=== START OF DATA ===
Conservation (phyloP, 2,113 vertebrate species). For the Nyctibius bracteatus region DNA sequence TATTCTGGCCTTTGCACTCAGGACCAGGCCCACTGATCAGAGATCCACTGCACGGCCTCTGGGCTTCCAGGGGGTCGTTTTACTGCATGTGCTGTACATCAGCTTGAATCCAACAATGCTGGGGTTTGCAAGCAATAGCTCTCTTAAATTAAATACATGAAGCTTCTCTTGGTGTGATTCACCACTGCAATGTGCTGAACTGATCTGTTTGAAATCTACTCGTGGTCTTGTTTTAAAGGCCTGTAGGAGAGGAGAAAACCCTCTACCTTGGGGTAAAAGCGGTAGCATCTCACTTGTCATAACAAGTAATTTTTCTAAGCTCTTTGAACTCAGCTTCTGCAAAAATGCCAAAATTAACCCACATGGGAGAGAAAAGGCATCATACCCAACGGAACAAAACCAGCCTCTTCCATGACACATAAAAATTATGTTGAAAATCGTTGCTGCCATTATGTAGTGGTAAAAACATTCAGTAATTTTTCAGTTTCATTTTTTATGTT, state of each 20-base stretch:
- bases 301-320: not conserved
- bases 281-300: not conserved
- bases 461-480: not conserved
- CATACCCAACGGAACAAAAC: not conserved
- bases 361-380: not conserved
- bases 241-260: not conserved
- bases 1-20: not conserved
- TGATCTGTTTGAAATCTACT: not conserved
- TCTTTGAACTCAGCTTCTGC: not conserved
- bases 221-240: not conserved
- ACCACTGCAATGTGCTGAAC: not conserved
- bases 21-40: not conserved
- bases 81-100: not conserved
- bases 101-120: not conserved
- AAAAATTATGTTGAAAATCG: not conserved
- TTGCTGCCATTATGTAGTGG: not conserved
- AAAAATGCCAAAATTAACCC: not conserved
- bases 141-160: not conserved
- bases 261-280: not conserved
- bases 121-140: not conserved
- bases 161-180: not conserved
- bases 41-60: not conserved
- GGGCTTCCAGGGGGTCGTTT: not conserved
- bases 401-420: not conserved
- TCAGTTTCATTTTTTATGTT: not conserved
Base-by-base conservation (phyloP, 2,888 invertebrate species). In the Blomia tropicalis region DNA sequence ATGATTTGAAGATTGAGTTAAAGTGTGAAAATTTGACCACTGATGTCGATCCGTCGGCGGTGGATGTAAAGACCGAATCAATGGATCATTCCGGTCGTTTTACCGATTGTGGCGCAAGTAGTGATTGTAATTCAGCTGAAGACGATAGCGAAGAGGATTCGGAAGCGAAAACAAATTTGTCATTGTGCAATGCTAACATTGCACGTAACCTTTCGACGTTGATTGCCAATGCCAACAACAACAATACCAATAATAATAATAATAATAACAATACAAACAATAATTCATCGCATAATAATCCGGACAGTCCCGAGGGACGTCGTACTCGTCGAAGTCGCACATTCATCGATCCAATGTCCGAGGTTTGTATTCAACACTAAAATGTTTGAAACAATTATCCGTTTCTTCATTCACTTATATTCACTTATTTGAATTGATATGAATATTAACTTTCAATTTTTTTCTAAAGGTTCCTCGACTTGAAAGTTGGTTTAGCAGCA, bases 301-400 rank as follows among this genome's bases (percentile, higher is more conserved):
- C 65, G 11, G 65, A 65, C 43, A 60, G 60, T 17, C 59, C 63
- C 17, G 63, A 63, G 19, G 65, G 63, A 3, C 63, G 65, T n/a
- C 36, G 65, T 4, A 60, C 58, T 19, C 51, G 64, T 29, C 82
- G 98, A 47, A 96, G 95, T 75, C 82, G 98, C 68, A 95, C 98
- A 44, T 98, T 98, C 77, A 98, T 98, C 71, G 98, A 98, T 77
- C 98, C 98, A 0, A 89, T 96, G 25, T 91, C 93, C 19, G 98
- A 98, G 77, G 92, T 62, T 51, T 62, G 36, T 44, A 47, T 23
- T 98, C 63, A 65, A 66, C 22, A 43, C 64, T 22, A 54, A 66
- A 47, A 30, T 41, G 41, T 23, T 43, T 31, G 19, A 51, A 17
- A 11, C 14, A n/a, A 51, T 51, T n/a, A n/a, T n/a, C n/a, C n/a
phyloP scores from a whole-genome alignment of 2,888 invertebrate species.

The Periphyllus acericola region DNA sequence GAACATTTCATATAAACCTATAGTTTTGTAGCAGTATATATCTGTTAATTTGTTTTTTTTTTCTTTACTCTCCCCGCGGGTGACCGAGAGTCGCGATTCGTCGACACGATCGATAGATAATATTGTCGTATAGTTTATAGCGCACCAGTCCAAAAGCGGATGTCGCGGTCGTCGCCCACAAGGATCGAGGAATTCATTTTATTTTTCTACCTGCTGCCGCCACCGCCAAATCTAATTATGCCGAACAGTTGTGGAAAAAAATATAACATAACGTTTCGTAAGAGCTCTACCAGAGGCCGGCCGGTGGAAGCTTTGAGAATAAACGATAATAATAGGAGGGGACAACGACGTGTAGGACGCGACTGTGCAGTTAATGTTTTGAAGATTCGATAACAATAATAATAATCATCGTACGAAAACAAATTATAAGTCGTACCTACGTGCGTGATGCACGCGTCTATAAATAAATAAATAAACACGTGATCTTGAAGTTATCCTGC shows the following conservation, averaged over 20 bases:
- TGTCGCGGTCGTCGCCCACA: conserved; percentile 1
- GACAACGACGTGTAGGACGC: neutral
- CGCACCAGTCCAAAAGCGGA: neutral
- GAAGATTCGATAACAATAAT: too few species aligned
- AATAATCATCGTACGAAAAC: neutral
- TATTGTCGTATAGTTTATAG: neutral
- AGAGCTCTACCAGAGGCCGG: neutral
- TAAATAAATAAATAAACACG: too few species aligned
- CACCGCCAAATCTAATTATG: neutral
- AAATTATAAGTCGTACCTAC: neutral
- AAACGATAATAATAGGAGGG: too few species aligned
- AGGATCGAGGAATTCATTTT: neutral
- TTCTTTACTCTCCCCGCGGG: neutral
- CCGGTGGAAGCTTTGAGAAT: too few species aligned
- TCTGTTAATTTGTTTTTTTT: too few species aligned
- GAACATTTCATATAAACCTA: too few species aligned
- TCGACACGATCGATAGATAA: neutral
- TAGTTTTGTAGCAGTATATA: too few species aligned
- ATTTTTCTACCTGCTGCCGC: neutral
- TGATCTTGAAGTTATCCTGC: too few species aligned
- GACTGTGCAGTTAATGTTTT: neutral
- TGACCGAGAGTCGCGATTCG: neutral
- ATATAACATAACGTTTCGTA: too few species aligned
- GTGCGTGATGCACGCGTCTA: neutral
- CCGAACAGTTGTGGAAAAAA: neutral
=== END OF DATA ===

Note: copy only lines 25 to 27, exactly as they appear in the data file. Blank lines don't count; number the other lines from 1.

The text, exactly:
- bases 401-420: not conserved
- TCAGTTTCATTTTTTATGTT: not conserved
Base-by-base conservation (phyloP, 2,888 invertebrate species). In the Blomia tropicalis region DNA sequence ATGATTTGAAGATTGAGTTAAAGTGTGAAAATTTGACCACTGATGTCGATCCGTCGGCGGTGGATGTAAAGACCGAATCAATGGATCATTCCGGTCGTTTTACCGATTGTGGCGCAAGTAGTGATTGTAATTCAGCTGAAGACGATAGCGAAGAGGATTCGGAAGCGAAAACAAATTTGTCATTGTGCAATGCTAACATTGCACGTAACCTTTCGACGTTGATTGCCAATGCCAACAACAACAATACCAATAATAATAATAATAATAACAATACAAACAATAATTCATCGCATAATAATCCGGACAGTCCCGAGGGACGTCGTACTCGTCGAAGTCGCACATTCATCGATCCAATGTCCGAGGTTTGTATTCAACACTAAAATGTTTGAAACAATTATCCGTTTCTTCATTCACTTATATTCACTTATTTGAATTGATATGAATATTAACTTTCAATTTTTTTCTAAAGGTTCCTCGACTTGAAAGTTGGTTTAGCAGCA, bases 301-400 rank as follows among this genome's bases (percentile, higher is more conserved):